For some, childhood expectations and that stage in a girl-child's life when crushes come easily can sometimes lead to life changes. A girl at just that stage, crushing on a minister, agrees to go see Butterfly McQueen. The Butterfly McQueen, who is as famous for being an atheist as she once was for a few lines in a big movie that is a central part of the myth of the state where she lives. The 80-year-old atheist turns away the girl sent to evangelize at her door, but opens the child's eyes and mind to wondering and questioning. Unvarnished truth is important to her.

The girl, now a woman studying medicine and conducting her first autopsy in class, remembers:

"My mother's was the first dead body I knew, the first one I touched. ... She wanted a wig and the mortician's makeup for the casket. I didn't pass along her wishes. Does it matter what we do when consciousness has passed? I was the one who had to look at her, and I wanted the real her, even if the real her was hairless and wasted."

Her conclusion is one of those earth-stopping moments in reading. It's a simple statement that is all the more profound for it, and the wisdom of it can be questioned and admired at the same time:

"What I hope, I guess, is that the right kind of callus will form around my heart."

This sort of fearlessness, a type of defiance at what sentimental society demands of its women, is at the heart of a story about Beryl Markham. The title, A High-Grade Bitch Sits Down for Lunch, uses the name Hemingway gave her (which I see as a honor he did not intend to convey). For Markham, living on her own in Africa, channeling that defiance is essential to survival. "She'd always been a cruel person, she knew that, and today it was in her favor."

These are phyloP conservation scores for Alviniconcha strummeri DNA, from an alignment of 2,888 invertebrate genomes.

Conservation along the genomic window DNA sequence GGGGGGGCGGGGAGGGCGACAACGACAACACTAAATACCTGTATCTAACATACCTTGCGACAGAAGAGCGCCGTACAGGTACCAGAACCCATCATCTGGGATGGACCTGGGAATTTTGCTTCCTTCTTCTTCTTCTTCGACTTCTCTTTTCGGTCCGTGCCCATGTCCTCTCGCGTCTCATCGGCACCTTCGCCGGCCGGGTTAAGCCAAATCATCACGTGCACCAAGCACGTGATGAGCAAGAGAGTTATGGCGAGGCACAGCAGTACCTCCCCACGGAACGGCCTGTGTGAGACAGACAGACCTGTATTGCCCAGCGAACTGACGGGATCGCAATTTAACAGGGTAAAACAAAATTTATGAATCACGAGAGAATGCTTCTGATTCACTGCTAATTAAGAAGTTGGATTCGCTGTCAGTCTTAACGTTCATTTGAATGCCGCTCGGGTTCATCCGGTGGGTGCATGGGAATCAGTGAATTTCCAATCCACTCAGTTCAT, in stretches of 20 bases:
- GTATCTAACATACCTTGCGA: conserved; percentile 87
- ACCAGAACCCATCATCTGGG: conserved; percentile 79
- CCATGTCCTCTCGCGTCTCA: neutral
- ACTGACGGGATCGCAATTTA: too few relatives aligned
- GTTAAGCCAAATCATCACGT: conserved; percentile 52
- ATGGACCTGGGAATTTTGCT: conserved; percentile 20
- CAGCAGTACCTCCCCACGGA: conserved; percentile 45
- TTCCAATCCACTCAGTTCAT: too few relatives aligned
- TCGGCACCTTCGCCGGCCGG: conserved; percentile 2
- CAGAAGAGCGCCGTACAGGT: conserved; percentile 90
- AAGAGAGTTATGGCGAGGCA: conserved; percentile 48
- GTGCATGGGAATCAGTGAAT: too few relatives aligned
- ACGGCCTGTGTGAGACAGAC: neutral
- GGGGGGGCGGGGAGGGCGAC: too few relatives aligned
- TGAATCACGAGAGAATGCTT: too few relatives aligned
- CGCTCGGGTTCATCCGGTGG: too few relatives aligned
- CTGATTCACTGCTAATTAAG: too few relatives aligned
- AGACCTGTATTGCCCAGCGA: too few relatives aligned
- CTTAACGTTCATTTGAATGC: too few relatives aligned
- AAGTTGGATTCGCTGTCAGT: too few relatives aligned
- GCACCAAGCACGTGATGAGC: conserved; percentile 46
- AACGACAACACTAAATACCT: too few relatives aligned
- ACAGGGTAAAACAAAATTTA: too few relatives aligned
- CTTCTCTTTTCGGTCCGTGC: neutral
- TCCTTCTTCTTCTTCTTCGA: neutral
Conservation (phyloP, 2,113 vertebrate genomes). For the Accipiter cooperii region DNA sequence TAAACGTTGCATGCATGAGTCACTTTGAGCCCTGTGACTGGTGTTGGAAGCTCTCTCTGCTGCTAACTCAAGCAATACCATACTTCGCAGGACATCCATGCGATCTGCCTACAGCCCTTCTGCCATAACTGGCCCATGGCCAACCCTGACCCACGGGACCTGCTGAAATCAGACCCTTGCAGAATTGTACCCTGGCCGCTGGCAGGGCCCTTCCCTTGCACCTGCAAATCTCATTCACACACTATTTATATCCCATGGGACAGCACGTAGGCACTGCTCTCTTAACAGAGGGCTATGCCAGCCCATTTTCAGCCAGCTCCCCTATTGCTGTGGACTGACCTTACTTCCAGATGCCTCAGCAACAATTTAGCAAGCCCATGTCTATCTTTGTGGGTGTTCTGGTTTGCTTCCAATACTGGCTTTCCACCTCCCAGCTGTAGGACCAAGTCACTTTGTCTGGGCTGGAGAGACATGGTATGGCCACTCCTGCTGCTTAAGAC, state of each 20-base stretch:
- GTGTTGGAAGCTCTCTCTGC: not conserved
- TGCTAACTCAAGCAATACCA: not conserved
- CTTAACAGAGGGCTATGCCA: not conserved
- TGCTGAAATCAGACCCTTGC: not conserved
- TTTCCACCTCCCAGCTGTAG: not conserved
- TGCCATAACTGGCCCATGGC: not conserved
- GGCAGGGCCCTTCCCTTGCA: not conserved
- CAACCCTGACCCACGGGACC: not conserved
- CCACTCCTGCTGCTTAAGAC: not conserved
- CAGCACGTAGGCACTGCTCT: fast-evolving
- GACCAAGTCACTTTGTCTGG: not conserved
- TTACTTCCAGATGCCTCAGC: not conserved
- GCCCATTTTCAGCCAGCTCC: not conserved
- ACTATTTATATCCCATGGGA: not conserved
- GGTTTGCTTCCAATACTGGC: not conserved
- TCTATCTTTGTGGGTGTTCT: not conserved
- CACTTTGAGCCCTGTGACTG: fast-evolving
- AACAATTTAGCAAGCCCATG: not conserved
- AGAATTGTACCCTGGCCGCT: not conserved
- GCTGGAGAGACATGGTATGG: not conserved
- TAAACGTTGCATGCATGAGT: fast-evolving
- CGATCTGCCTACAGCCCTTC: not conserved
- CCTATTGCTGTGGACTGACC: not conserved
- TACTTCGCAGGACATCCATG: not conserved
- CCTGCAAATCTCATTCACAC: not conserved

There is cruelty in the last story in the collection, too, mostly from men, white men, fascinated and disgusted by the women of color in a band traveling through the Jim Crow south. In Hell-Driving Women, that callus around their hearts from the Butterfly McQueen story allows some of them to protect their hearts, not cut them off completely.

The women in these stories would never pass for Harriet Nelson. This leads to wondering whether that's society saying women must not be "normal" to strive to be famous or to stand out, or that if they are not "normal" wives and mothers, can they hope to be anything except freaks? This is something that is not explicit in the stories, however, but is more the kind of thinking that Bergman's stories allow.

The women, according to the way the world usually regards them and treats them, are supposed to be grateful to be in supportive, secondary roles, and to fade away quietly when someone else deems it is time for them to do so.
The moments of happiness are fleeting, but those moments show that living in the moment is the way to find joy. Holding on to it is bittersweet at best. Defiantly going to one's fate is more of a victory than giving in quietly. Loving living is the best revenge.
©2015 All Rights Reserved CompuServe Books Reviews and reprinted with permission